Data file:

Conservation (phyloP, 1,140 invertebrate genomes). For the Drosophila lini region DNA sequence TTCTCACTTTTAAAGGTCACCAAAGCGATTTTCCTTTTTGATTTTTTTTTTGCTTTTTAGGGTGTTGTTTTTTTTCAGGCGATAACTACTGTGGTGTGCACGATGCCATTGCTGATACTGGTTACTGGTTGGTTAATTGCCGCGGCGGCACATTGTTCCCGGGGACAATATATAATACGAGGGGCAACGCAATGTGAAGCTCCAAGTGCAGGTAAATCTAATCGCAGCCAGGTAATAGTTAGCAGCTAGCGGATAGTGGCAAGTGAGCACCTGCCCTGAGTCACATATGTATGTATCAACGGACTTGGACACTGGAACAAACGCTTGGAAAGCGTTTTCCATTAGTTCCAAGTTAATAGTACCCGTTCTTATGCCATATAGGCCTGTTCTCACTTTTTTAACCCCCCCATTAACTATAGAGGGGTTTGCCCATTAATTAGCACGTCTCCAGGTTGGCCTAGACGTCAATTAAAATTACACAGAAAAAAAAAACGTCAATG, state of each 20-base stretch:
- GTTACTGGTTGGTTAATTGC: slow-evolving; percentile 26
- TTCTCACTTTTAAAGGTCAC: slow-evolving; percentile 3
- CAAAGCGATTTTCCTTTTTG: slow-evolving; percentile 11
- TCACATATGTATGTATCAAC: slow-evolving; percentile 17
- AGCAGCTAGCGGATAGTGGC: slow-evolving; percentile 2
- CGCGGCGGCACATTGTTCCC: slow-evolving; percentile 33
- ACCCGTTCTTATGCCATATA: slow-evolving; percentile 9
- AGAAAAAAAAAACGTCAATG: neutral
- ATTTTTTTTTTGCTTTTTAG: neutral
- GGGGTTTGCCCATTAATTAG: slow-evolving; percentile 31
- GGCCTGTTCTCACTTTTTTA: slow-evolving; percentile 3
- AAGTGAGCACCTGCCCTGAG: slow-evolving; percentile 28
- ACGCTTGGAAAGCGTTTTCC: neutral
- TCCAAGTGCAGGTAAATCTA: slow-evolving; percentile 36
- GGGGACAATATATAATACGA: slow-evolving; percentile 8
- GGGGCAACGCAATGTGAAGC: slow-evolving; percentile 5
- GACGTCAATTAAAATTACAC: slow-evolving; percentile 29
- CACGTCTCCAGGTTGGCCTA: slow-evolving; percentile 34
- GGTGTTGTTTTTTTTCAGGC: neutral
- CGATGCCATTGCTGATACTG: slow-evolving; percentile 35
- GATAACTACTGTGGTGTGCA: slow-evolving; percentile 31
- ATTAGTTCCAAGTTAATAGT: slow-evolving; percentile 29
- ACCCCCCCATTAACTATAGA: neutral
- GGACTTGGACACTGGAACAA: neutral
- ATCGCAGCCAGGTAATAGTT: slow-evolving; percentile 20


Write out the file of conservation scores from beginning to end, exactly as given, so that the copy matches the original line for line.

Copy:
Conservation (phyloP, 1,140 invertebrate genomes). For the Drosophila lini region DNA sequence TTCTCACTTTTAAAGGTCACCAAAGCGATTTTCCTTTTTGATTTTTTTTTTGCTTTTTAGGGTGTTGTTTTTTTTCAGGCGATAACTACTGTGGTGTGCACGATGCCATTGCTGATACTGGTTACTGGTTGGTTAATTGCCGCGGCGGCACATTGTTCCCGGGGACAATATATAATACGAGGGGCAACGCAATGTGAAGCTCCAAGTGCAGGTAAATCTAATCGCAGCCAGGTAATAGTTAGCAGCTAGCGGATAGTGGCAAGTGAGCACCTGCCCTGAGTCACATATGTATGTATCAACGGACTTGGACACTGGAACAAACGCTTGGAAAGCGTTTTCCATTAGTTCCAAGTTAATAGTACCCGTTCTTATGCCATATAGGCCTGTTCTCACTTTTTTAACCCCCCCATTAACTATAGAGGGGTTTGCCCATTAATTAGCACGTCTCCAGGTTGGCCTAGACGTCAATTAAAATTACACAGAAAAAAAAAACGTCAATG, state of each 20-base stretch:
- GTTACTGGTTGGTTAATTGC: slow-evolving; percentile 26
- TTCTCACTTTTAAAGGTCAC: slow-evolving; percentile 3
- CAAAGCGATTTTCCTTTTTG: slow-evolving; percentile 11
- TCACATATGTATGTATCAAC: slow-evolving; percentile 17
- AGCAGCTAGCGGATAGTGGC: slow-evolving; percentile 2
- CGCGGCGGCACATTGTTCCC: slow-evolving; percentile 33
- ACCCGTTCTTATGCCATATA: slow-evolving; percentile 9
- AGAAAAAAAAAACGTCAATG: neutral
- ATTTTTTTTTTGCTTTTTAG: neutral
- GGGGTTTGCCCATTAATTAG: slow-evolving; percentile 31
- GGCCTGTTCTCACTTTTTTA: slow-evolving; percentile 3
- AAGTGAGCACCTGCCCTGAG: slow-evolving; percentile 28
- ACGCTTGGAAAGCGTTTTCC: neutral
- TCCAAGTGCAGGTAAATCTA: slow-evolving; percentile 36
- GGGGACAATATATAATACGA: slow-evolving; percentile 8
- GGGGCAACGCAATGTGAAGC: slow-evolving; percentile 5
- GACGTCAATTAAAATTACAC: slow-evolving; percentile 29
- CACGTCTCCAGGTTGGCCTA: slow-evolving; percentile 34
- GGTGTTGTTTTTTTTCAGGC: neutral
- CGATGCCATTGCTGATACTG: slow-evolving; percentile 35
- GATAACTACTGTGGTGTGCA: slow-evolving; percentile 31
- ATTAGTTCCAAGTTAATAGT: slow-evolving; percentile 29
- ACCCCCCCATTAACTATAGA: neutral
- GGACTTGGACACTGGAACAA: neutral
- ATCGCAGCCAGGTAATAGTT: slow-evolving; percentile 20